Posts from the ‘news’ category

Online smartphone photography and videography workshops for individuals or groups from £20

Thanks for a great tutorial on video photography. One of the best online events I have attended during lockdown. Yvonne Rogers, RAC, London

I have taught smartphone photography to hundreds of groups both online and face to face. These workshops are practical and fun and cover all of the main controls of a smartphone camera and reveal some of the hidden features that can improve the quality of your pictures or video. I also cover editing images or video on your smartphone using free or very cheap smartphone apps. I encourage a friendly and supportive learning environment where students can share their work and learn from each other.

Workshop - photograph, video and audio recording with smartphones

Workshop – photograph, video and audio recording with smartphones

I am normally hired by organisations to deliver this course to their employees or members but I recognise that there is a demand from individuals. To run a group session all  I need to run a six hour workshop is 10 attendees paying £30 per person.

The two workshops I am currently offering to individuals is smartphone photography and editing and Smartphone videography and editing.

The smartphone photography and editing workshop is 3 x 2 hour sessions at £30 for the whole course

The smartphone videography and editing workshop is 1 x 3 hour workshop at £20 for the session

This is an online workshop and open to attendees from anywhere.

Payment is via Paypal and I try to plan sessions at a time that is convenient to all. If you are interested in attending a smartphone photography or videography course with me, please email me telling me which course you are interested in, what time or day is most convenient? If and when I have enough attendees to run a course, I will notify those on the list and request payment.

If you would like to register your interest please complete form below

Please complete the form below if you are interested in either of these workshops (please indicate which workshop in subject field) 07973 631185 or mail@nigelgoldsmith.co.uk

You can also contact me directly by completing the form below
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Art video ‘Terminal’ shortlisted for Flatpack Festival 2021

Still image from short film 'Terminal' shortlisted for the Flatpack Film Festival. art video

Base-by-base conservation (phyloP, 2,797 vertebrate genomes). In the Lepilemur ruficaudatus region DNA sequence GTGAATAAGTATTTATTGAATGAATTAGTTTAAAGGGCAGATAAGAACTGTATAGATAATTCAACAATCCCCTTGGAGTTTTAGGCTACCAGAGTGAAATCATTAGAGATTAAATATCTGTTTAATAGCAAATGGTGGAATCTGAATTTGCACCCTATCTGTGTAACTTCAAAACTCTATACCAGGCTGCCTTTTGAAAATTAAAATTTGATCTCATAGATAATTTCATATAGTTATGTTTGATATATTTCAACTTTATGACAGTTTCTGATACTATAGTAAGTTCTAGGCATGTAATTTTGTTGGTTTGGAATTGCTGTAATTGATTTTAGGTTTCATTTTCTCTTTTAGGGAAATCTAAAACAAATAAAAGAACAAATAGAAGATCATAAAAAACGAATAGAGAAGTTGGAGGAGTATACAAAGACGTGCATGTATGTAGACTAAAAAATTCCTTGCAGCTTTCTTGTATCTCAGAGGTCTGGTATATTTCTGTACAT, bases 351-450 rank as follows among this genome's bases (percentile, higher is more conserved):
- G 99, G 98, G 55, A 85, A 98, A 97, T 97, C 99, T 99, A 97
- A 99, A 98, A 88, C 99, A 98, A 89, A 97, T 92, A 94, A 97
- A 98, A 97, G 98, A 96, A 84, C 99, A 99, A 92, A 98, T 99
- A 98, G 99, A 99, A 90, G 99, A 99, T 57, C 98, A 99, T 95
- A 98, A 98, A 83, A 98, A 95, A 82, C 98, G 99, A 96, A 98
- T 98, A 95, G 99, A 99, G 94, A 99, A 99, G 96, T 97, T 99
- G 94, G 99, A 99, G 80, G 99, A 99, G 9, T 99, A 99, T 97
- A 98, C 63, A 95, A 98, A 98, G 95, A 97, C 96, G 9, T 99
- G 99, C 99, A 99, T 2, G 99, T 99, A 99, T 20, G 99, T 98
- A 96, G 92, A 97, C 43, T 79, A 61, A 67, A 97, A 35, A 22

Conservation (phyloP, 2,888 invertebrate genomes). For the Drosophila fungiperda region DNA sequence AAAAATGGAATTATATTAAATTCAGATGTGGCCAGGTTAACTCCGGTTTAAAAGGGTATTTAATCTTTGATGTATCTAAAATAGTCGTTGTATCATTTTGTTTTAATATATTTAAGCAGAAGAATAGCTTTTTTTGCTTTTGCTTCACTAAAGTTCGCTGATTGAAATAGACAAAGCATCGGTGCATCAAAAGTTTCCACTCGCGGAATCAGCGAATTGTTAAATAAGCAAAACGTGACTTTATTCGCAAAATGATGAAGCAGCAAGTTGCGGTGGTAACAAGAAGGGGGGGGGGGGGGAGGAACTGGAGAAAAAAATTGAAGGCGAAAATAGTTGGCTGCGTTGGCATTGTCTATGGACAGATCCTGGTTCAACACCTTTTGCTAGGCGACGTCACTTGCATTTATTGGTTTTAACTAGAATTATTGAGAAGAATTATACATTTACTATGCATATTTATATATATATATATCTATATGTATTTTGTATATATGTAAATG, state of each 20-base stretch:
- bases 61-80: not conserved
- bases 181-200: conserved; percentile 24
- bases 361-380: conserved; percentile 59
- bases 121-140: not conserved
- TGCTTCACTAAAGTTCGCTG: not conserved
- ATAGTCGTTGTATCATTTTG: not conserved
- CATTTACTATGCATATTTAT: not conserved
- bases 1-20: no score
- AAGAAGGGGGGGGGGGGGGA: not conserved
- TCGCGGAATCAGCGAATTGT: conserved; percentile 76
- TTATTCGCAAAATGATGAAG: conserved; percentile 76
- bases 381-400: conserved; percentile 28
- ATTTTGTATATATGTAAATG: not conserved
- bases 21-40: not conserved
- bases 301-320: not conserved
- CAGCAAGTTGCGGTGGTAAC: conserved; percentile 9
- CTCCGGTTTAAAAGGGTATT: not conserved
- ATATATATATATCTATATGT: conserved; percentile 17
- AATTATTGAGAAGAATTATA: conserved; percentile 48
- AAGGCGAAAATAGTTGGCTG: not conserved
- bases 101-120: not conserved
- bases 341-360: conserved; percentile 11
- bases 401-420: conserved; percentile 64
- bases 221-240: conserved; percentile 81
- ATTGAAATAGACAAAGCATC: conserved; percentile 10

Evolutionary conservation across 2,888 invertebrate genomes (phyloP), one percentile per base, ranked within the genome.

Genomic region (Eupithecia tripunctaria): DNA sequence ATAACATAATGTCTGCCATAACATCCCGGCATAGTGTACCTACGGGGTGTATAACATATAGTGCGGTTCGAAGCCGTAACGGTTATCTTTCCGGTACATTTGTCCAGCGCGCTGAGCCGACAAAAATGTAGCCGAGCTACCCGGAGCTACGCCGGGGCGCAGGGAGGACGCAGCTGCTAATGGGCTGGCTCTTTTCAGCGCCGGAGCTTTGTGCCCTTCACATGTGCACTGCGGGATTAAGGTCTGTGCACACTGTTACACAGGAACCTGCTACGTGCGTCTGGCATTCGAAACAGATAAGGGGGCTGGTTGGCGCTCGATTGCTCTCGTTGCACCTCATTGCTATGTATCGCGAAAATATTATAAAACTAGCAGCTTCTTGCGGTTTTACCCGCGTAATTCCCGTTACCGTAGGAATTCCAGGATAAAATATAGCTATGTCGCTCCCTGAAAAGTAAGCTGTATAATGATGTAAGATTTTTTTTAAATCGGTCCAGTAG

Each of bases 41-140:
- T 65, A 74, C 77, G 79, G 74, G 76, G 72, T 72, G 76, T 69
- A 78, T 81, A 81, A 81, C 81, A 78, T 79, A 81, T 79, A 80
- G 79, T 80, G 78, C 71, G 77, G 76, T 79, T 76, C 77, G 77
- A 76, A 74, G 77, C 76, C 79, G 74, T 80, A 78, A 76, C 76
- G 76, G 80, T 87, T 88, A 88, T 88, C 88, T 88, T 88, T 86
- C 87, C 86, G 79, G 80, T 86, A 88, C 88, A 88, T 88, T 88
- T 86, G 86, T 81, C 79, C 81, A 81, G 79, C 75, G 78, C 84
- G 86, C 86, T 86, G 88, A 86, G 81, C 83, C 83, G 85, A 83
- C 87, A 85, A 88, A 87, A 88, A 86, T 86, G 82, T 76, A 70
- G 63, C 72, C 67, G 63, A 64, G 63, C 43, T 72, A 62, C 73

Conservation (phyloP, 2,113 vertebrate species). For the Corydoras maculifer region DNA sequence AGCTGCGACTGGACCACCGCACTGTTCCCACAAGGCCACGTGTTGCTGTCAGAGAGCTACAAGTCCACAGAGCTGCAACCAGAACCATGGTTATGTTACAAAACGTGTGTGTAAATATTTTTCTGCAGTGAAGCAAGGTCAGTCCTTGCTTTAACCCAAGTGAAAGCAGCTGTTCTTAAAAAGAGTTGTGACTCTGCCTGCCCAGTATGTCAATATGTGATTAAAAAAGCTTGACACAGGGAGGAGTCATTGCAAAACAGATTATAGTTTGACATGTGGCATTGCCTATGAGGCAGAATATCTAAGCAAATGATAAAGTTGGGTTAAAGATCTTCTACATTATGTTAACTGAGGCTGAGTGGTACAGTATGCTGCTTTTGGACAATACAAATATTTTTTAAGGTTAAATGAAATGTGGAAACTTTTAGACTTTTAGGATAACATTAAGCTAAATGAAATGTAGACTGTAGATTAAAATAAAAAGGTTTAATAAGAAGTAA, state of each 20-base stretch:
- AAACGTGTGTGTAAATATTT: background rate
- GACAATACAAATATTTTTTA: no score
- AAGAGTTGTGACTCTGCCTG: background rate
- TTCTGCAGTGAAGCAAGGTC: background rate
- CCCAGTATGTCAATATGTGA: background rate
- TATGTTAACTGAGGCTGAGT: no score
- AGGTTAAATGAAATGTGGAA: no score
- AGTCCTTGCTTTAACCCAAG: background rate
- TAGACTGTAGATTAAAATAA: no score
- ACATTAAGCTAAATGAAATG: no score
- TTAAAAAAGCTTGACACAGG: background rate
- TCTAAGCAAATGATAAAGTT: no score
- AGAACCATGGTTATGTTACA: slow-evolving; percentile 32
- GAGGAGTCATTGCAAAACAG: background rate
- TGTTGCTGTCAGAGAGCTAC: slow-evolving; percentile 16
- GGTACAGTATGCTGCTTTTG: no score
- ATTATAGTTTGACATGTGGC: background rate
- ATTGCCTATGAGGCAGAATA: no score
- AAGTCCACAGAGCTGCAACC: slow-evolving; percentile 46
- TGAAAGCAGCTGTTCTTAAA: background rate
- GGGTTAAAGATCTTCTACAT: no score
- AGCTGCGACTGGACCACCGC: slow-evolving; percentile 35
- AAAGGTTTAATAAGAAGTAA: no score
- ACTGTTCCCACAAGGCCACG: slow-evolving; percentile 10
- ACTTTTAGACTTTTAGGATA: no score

Still image from short film ‘Terminal’ shortlisted for the Flatpack Film Festival

Somehow, between the 1st and 2nd national Lockdown, I managed to film and edit a new art video entitled Terminal. Extracts of the film can be seen on my Instagram account @nigelgoldsmith and the Video Art page on this site. It can be seen in its full length this summer as it has just been selected for the Flatpack Film Festival 2021 in Birmingham. To see Terminal along with other shortlisted films you can book a festival pass here

Giants from behind the horizon

This is part of a new project exploring consumer culture. As the project develops, I plan to look at consumption on the high street and online, the people and machinery that transport these goods to us and what happens when we have finished with them.

My interest in international trade and shipping grew from two commercial commissions that I had at around the same time. The first was for a large marine insurance company where I took a series of images on a brand new Maersk container ship.  At the time, in 1998 it was state of the art and the largest ship of its type in the world. By modern standards, the same ship would be a baby compared to the current monsters. Many of today’s ships can carry over 20,000 shipping containers.

In the same year I had a commission in Bangladesh and I had the opportunity to take pictures of the Ship Breakers of Chittagong. On one of the longest beaches in the world, gangs of workers dismantle huge ships often with little more than hand tools and with little understanding of health and safety. These ships had reached the end of their working lives, they contained toxic harmful products and dismantling in The West would be unsafe and uneconomic so this work is ‘shipped out’ to the developing world. I saw numerous workers carrying bales of asbestos from the engine rooms of a ship they were working on.

Ship breakers, Chittagong, Bangladesh

Ship breakers, Chittagong, Bangladesh

Ship breakers, Bangladesh

Ship breakers, Bangladesh

As a species, the human race currently consumes 50% more resources than the planet can provide.